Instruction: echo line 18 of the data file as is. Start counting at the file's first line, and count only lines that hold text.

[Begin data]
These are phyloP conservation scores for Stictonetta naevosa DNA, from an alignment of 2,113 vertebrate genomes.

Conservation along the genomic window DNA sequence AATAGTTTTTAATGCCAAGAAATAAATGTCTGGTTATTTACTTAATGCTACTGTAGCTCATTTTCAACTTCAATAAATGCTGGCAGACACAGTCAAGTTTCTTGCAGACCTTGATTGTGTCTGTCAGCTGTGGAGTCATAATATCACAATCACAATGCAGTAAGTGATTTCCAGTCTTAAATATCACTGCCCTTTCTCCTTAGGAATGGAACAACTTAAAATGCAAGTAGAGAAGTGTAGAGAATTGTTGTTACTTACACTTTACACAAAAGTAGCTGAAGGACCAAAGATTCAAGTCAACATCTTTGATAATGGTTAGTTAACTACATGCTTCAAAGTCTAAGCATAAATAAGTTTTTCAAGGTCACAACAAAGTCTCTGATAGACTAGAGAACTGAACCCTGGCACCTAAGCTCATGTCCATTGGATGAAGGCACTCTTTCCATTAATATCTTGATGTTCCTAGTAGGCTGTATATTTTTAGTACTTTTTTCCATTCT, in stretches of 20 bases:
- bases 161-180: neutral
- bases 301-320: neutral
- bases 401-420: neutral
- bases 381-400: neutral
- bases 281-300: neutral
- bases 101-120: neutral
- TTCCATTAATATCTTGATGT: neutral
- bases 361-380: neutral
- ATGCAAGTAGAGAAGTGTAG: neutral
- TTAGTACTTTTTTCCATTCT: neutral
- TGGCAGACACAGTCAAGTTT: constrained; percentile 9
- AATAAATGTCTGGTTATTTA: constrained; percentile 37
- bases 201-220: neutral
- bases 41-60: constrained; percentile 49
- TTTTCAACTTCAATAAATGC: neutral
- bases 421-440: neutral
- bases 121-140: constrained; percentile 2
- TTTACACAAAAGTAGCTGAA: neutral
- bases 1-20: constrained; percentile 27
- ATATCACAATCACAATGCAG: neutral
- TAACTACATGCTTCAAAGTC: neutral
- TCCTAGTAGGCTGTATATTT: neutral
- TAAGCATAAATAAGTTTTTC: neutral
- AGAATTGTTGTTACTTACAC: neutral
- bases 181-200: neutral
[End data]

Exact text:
- bases 421-440: neutral